Perhaps this is why I cling to the artifacts of my parents and grandparents and hesitate to store anything of my own as a keepsake. Home is the people in it, the things they say, create and use. So I am faithful to every dish, every gift, and every old piece of furniture. The things that are now mine that were once my mother’s, my grandmother’s and even great-grandmother’s—they are a way for me to maintain that connection. That human emotion that molds, breaks and puts back together a home.

I’m not sure if I’m ready to create my own building blocks here. Seeing that empty space makes me expect aspects of Oberlin and Kansas to walk in the room and start constructing. Surely Leah, Matt, Rachael, David, Megan and Beth are on their way. Of course, Mama, Daddy and Tavy are right outside the door. If they aren’t there, then why am I not hightailing it back to them, back to my home?

To some, this may seem silly. Why am I so emotional about a move that takes me less than 10 miles? In my new apartment, though, my mother seems just as far away as in-Guatemala Beth Peachey.

So, I draw them close. Steal a bit of the homes we have already built together. For Rachael, I have the books and the scriptures we shared, strategically accessible on my bookshelves, complete with the Secret Life of Bees. Megan, remember those plates we made and mine said “Your mom”? Well, don’t worry—I won’t be putting your mom in the microwave. Matt, our kitchen in Oberlin, including the plastic Sesame Street cups, has been reincarnated in Mission, Kansas. David, I have an original NES hooked to my TV with your name on it. The heartfelt, thoughtful style of Leah Faleer has affected just about every aspect of my apartment, and I will sit close to the television to watch So You Think You Can Dance. Bethy, your kindness and genuineness is so much a part of me that the picture of me eating ice cream and playing Super Mario Brothers on my computer can’t explain it. Daddy, I’m pretty sure a 6-pack of beer will be christening my refrigerator very soon. Tavy, the TV is in a central location and you have your own TV tray and chair. And Mama, well, that place is a glowing representation of how well I was raised. A girl couldn’t ask for a better mother.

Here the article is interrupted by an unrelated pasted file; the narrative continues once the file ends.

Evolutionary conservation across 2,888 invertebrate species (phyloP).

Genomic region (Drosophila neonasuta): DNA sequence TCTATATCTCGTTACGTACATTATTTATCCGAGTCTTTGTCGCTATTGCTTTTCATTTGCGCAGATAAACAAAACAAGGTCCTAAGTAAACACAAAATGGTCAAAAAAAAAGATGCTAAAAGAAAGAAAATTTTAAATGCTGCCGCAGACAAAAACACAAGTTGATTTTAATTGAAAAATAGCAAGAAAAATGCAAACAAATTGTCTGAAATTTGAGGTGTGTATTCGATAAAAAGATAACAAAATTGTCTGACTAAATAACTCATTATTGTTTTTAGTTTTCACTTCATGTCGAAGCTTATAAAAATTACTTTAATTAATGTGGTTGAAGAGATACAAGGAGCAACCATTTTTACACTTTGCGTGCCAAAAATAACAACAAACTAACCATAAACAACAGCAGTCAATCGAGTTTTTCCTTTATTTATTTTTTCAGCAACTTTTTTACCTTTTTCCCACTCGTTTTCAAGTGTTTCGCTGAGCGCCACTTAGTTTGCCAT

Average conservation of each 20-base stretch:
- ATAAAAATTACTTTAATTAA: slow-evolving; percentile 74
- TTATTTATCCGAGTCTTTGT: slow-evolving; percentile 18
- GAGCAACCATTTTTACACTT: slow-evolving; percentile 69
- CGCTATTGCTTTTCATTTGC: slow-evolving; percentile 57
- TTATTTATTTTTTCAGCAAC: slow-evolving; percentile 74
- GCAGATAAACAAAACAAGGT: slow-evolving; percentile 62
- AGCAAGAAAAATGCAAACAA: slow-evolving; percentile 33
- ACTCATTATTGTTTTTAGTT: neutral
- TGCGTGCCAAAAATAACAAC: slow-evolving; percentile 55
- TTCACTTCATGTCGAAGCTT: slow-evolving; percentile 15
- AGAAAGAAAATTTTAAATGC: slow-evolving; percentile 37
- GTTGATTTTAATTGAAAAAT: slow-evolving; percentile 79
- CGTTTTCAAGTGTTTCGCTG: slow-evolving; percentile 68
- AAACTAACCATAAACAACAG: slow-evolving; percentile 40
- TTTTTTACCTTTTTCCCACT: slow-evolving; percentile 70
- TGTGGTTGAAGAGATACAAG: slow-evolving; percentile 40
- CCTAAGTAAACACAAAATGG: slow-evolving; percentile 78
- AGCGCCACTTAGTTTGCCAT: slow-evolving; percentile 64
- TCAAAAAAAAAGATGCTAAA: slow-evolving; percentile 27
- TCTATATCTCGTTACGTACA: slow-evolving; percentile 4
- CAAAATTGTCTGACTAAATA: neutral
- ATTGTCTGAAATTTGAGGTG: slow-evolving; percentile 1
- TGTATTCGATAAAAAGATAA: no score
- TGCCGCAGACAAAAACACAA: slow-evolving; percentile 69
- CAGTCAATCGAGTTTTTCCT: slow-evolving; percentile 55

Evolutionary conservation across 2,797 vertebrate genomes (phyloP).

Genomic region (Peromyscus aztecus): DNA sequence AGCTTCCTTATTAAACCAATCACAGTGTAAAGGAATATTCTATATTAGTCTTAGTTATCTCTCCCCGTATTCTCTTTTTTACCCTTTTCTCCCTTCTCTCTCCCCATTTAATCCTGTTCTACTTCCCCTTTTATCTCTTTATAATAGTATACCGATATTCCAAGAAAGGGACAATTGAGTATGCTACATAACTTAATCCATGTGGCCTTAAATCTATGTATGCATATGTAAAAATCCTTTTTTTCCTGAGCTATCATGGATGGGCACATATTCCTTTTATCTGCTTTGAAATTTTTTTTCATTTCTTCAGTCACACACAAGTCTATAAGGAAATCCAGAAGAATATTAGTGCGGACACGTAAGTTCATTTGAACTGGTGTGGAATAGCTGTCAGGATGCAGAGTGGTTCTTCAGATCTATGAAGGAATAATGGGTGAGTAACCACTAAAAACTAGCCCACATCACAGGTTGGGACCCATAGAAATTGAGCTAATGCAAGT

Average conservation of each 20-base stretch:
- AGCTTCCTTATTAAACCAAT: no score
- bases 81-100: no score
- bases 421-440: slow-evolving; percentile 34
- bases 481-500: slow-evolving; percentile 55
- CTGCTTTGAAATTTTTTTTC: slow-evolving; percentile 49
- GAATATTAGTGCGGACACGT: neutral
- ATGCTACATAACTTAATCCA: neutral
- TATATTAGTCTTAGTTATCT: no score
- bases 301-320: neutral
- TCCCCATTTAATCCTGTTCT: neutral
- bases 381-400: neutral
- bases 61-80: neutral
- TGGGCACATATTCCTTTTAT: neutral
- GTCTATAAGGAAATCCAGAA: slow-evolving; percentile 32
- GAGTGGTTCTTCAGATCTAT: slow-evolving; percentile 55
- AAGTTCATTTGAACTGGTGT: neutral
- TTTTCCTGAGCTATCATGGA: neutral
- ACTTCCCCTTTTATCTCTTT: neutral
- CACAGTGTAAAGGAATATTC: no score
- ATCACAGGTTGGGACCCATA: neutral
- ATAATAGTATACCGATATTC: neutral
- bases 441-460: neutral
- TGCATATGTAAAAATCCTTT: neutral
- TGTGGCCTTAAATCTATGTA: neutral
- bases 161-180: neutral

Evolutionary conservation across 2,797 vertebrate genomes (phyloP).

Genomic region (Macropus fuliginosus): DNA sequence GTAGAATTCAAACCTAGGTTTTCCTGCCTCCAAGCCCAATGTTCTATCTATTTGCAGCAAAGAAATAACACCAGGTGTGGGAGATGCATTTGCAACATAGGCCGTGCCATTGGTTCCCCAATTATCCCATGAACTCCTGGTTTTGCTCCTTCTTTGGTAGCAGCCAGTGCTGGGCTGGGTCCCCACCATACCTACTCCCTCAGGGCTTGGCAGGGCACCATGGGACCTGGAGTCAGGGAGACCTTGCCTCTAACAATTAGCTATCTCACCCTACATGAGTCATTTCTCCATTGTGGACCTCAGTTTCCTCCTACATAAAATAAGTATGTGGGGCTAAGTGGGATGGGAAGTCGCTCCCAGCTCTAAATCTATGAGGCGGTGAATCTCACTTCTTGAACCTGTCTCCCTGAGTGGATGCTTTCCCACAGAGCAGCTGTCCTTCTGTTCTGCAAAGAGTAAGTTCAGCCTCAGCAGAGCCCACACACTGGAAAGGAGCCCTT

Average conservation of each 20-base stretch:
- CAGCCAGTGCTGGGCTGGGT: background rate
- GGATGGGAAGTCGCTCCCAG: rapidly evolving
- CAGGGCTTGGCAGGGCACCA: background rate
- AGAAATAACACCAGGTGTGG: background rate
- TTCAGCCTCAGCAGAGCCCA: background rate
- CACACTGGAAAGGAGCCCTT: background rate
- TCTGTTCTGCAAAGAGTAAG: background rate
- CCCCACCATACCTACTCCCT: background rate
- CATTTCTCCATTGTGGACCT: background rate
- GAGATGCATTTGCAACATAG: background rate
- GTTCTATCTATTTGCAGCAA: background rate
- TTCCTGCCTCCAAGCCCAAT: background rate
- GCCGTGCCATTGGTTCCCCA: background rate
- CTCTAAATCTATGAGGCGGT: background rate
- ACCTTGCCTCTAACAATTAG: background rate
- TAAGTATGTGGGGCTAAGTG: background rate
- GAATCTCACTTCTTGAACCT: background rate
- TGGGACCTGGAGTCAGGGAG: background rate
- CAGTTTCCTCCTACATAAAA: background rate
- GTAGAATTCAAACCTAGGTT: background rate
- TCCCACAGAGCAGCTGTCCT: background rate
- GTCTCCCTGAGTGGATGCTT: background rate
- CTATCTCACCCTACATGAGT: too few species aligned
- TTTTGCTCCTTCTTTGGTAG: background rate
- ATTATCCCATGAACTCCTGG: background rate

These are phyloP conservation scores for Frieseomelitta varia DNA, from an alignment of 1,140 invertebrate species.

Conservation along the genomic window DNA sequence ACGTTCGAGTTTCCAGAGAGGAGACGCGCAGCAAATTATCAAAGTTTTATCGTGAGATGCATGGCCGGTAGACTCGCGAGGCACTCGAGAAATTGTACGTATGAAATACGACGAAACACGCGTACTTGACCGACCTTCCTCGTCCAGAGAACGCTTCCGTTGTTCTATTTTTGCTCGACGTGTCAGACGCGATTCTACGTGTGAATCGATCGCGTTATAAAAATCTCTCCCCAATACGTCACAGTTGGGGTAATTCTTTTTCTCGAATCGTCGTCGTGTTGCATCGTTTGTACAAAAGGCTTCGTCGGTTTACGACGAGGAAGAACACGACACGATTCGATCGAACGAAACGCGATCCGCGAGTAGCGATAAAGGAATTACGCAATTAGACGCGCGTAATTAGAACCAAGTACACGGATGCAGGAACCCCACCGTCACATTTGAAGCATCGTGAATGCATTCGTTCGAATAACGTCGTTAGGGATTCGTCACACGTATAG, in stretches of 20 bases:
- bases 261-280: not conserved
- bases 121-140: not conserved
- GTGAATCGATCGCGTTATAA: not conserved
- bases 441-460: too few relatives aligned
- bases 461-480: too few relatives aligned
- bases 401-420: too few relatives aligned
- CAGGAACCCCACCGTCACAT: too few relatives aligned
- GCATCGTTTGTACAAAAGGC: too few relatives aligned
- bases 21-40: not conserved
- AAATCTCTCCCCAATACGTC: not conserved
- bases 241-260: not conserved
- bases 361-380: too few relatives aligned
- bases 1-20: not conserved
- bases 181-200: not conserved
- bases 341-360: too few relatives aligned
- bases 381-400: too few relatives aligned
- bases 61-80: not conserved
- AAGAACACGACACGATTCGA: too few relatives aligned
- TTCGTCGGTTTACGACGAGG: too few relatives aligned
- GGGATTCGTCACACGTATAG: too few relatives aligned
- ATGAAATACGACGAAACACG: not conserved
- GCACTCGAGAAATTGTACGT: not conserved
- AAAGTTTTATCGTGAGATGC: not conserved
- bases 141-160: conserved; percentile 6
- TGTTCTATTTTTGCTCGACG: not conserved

There are touches of others, here and there, of course. And a rice cooker large enough with rice enough to serve this 10+ person family. In 2009, on March 13, I brought the total number places I’ve lived, including college, to 13. I hope to make this one as awesome as the first 12.

Thank you for my homes.


Friday, March 13, 2009

Happy Birthday Clarence Darrow!

Today I went to a wonderful event, namely the Clarence Darrow Memorial Celebration at the Clarence Darrow Memorial Bridge.